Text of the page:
With two weeks remaining before he's slated to face a firing squad, Ronnie Lee Gardner on Friday lost the latest round in his quest for a stay of execution, but he still has a few options left.
In a brief ruling, the Utah Supreme Court upheld the issuance of an execution warrant last month by 3rd District Judge Robin Reese. The high court, which heard arguments Thursday on the issue, said Reese was required under law to sign the warrant once he determined that Gardner had no appeals pending.
"The statute does not permit review of substantive claims that the underlying sentence is invalid such as those raised here by Mr. Gardner," the decision says.
Still ahead is a Wednesday hearing before the Supreme Court, which will hear arguments on a separate challenge by Gardner to Reese's dismissal of a petition asking that the death sentence be reduced to life without parole or that he be granted a new sentencing.
The condemned man also will ask the Utah Board of Pardons and Parole at a June 10 hearing to grant him mercy and reduce the sentence to life. The execution is scheduled for June 18.
The petition before the Supreme Court claims Gardner's trial lawyers were ineffective because they failed to present mitigating evidence that could have led to a life sentence and that executing him after 25 years of litigation amounts to unconstitutional cruel and unusual punishment.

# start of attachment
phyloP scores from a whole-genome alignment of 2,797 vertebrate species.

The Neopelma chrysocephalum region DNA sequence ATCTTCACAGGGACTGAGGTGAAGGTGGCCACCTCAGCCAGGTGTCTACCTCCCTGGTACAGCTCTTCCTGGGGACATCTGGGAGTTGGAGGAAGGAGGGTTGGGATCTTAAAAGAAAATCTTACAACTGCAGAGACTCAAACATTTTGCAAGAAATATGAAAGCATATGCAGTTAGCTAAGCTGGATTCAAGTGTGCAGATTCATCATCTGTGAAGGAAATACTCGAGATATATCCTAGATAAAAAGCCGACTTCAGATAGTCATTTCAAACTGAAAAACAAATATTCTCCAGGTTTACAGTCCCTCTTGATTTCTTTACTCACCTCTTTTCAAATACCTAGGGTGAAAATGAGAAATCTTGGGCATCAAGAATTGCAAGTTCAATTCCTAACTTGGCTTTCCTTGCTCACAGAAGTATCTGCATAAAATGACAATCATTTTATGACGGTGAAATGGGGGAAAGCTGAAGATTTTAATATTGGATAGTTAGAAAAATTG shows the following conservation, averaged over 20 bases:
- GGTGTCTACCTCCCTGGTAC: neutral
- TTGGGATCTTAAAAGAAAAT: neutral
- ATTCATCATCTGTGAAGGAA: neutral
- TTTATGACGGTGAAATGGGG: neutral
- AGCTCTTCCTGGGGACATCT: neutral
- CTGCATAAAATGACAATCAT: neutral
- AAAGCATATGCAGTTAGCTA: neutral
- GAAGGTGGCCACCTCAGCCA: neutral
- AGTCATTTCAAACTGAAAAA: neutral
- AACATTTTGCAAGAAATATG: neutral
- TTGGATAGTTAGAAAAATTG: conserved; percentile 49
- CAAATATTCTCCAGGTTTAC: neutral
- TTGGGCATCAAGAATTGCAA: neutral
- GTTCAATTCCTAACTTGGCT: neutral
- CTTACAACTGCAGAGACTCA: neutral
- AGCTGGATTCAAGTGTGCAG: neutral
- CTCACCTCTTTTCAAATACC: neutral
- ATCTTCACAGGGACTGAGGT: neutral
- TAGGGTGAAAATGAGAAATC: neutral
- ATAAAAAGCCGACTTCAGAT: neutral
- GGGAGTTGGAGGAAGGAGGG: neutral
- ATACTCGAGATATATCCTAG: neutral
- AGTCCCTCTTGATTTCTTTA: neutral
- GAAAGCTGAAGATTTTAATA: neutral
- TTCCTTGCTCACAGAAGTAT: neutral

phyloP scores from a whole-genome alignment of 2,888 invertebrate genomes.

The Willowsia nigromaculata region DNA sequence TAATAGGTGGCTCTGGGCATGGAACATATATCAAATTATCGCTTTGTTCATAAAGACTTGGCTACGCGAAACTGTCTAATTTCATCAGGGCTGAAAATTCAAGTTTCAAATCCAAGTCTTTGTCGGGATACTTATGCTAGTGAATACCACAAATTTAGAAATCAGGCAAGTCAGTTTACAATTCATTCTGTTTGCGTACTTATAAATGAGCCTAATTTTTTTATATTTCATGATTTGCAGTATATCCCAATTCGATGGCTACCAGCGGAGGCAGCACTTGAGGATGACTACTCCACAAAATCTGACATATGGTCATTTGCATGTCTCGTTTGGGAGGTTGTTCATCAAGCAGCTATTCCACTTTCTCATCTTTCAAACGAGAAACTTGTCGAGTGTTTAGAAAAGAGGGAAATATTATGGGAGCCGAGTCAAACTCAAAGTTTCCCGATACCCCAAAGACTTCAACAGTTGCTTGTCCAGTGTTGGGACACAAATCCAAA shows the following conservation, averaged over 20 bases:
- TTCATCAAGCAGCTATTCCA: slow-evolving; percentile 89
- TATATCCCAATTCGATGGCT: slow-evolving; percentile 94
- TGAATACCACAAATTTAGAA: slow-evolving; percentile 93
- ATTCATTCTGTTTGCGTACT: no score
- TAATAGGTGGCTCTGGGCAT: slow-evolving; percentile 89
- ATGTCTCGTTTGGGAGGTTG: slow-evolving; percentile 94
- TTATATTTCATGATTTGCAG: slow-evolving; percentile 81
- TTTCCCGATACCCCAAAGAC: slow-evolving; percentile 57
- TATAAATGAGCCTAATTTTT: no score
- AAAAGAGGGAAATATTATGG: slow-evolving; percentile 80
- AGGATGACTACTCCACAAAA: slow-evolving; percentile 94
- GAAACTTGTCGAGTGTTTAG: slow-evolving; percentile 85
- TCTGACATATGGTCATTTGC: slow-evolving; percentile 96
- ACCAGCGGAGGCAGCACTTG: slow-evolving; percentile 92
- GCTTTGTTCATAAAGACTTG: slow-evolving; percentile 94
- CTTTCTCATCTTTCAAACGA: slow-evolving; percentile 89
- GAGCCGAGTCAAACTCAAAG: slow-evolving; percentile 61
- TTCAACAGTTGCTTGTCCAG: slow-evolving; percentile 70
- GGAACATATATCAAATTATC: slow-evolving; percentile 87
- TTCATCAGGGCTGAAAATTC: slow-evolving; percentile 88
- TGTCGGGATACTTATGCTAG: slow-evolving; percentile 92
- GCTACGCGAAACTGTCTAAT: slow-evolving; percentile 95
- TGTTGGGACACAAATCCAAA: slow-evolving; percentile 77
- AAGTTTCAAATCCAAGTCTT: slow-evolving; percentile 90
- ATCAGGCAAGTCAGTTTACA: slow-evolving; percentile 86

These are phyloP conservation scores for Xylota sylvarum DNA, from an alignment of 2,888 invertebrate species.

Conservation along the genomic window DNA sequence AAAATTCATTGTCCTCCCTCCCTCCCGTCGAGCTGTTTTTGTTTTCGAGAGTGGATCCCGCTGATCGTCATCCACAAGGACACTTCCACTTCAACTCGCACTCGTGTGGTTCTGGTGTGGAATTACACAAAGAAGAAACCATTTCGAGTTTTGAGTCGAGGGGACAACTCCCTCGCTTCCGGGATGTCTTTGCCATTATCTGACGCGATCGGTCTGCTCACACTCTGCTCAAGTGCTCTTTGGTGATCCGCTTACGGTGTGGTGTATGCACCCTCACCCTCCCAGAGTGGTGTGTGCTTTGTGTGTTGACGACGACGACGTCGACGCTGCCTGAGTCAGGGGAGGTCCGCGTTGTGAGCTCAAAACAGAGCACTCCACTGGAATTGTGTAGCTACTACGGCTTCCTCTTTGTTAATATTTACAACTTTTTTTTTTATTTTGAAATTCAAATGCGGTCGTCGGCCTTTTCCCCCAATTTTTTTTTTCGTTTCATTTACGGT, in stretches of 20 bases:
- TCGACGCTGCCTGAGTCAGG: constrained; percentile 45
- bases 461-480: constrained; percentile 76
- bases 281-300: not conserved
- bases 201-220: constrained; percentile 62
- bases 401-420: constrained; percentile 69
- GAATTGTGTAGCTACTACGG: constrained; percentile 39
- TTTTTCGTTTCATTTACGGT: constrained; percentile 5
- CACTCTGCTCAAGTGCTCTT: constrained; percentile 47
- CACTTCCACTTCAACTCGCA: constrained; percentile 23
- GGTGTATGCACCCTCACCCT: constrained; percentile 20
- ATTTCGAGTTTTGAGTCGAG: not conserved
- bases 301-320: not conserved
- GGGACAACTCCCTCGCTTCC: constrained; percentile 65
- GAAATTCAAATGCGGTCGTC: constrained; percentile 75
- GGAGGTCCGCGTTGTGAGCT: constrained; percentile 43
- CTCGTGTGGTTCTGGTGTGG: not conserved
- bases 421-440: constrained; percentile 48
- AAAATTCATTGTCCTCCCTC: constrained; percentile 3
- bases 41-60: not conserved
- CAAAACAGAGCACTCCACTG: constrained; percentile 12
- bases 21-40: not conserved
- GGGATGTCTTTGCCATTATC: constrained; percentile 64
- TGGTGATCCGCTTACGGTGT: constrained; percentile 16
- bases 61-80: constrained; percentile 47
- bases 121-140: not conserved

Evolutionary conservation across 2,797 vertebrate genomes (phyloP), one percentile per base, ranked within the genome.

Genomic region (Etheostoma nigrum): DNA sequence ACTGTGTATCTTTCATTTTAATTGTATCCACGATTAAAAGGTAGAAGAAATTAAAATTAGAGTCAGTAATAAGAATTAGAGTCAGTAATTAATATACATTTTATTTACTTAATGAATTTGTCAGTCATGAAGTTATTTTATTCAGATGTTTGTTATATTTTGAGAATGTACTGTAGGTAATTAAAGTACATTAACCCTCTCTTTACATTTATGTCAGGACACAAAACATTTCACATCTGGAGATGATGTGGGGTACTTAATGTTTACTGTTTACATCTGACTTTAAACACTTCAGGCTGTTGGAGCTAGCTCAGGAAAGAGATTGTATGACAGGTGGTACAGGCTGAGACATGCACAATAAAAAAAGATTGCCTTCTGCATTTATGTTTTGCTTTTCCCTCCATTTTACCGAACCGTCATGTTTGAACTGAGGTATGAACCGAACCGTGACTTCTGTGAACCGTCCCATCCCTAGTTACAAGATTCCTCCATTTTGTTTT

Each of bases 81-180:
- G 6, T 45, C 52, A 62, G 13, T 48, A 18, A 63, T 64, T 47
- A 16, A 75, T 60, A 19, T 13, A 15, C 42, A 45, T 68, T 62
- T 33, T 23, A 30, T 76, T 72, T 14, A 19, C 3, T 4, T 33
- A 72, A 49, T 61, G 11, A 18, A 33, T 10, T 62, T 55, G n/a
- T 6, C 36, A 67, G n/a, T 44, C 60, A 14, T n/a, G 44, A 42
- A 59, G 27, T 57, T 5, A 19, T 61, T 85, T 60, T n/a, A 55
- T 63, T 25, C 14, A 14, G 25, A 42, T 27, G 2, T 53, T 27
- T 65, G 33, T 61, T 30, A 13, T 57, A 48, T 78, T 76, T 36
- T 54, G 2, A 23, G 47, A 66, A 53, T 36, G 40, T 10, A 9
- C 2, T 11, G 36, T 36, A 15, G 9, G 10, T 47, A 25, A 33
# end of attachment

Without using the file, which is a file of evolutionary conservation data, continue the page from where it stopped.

The state has responded that Gardner has no constitutional right to bring his claims at this late date and that they have no merit anyway.
The condemned man also will ask the Utah Board of Pardons and Parole at a June 10 hearing to grant him mercy and reduce the sentence to life.
Gardner, 49, is sentenced to die for killing attorney Michael Burdell during an April 2, 1985, escape attempt from a courthouse in Salt Lake City. After a woman slipped him a gun, Gardner wounded bailiff Nick Kirk and fatally shot Burdell before being captured on the courthouse lawn.
Gardner had been brought to the courthouse that day for a hearing in the 1984 slaying of Melvyn Otterstrom at a Salt Lake City bar. He pleaded guilty in that case and is serving a 5-year-to-life sentence for that murder.